• Cryopreservation can be use to improve existing hatchery operations by providing sperm on demand and simplifying the timing of induced spawning.

• Frozen sperm can enhance efficient use of facilities and create new opportunities in the hatchery by eliminating the need to maintain live males, potentially freeing resources for use with females and larvae.

• Valuable genetic lineage such as endangered species, research models, or improved farm strains can be protected by storage of frozen sperm.

• Cryopreservation opens the door for rapid genetic improvement because it can be used in breeding programs to create improved lines and shape the genetic resources available for aquaculture.

• Cryopreserved sperm of aquatic species will at some point become an entirely new industry itself. Large, highly valuable global markets for cryopreserved sperm of aquatic species are on the horizon.

General Procedures of Cryopreservation in Freshwater Fishes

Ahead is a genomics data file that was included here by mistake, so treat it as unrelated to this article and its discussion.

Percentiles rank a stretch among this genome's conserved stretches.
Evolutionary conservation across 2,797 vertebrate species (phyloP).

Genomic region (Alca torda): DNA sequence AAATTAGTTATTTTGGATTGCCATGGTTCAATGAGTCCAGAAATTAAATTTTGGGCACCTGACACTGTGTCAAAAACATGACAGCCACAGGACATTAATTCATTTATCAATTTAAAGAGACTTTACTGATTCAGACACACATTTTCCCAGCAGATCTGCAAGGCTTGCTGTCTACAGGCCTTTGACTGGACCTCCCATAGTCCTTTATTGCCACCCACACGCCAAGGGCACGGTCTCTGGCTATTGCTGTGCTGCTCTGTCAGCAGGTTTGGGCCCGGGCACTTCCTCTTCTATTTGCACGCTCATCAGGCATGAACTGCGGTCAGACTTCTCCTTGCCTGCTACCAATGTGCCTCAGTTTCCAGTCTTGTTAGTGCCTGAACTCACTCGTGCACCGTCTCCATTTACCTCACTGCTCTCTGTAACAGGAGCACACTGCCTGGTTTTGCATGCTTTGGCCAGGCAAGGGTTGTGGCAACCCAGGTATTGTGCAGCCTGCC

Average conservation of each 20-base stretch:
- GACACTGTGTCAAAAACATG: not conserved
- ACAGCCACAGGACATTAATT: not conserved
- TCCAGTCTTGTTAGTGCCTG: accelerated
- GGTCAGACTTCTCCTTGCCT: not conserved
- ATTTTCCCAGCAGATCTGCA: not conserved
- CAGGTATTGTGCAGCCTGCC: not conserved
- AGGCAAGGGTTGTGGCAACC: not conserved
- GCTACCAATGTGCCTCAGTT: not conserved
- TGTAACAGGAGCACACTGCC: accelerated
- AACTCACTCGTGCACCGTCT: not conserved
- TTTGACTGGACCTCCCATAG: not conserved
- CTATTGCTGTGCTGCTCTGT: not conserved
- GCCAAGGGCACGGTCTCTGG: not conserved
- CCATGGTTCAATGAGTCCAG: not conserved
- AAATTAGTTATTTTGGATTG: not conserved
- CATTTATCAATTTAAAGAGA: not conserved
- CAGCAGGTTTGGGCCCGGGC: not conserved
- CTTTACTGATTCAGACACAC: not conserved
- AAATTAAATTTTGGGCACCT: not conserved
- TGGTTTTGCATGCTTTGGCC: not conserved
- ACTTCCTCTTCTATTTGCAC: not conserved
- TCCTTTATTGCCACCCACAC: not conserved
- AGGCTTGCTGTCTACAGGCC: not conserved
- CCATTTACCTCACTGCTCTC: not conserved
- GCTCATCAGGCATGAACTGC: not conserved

The potential applications of biotechnology in aquaculture include the establishment of cryopreservation technology in cultured fin fish. Practically, both short-term (in deep freezer at -35°C) and long-term cryopreservation (in liquid nitrogen, LN2 at -296°C) was developed for catfish sperm [11]. A successful and sustainable technology will require integrated practices for sample collection, refrigerated storage, freezing, thawing, rule for use and disposal, transfer agreements and database development (Figure 1). This technique must start from selection of healthy and matured male broodstock, usually aged 7 months to 2 years [11] and body weight range of 600 g to 2 kg [13]. According to Chew and Zulkafli, the cryopreservation of the semen of freshwater fishes falls under the following general procedures.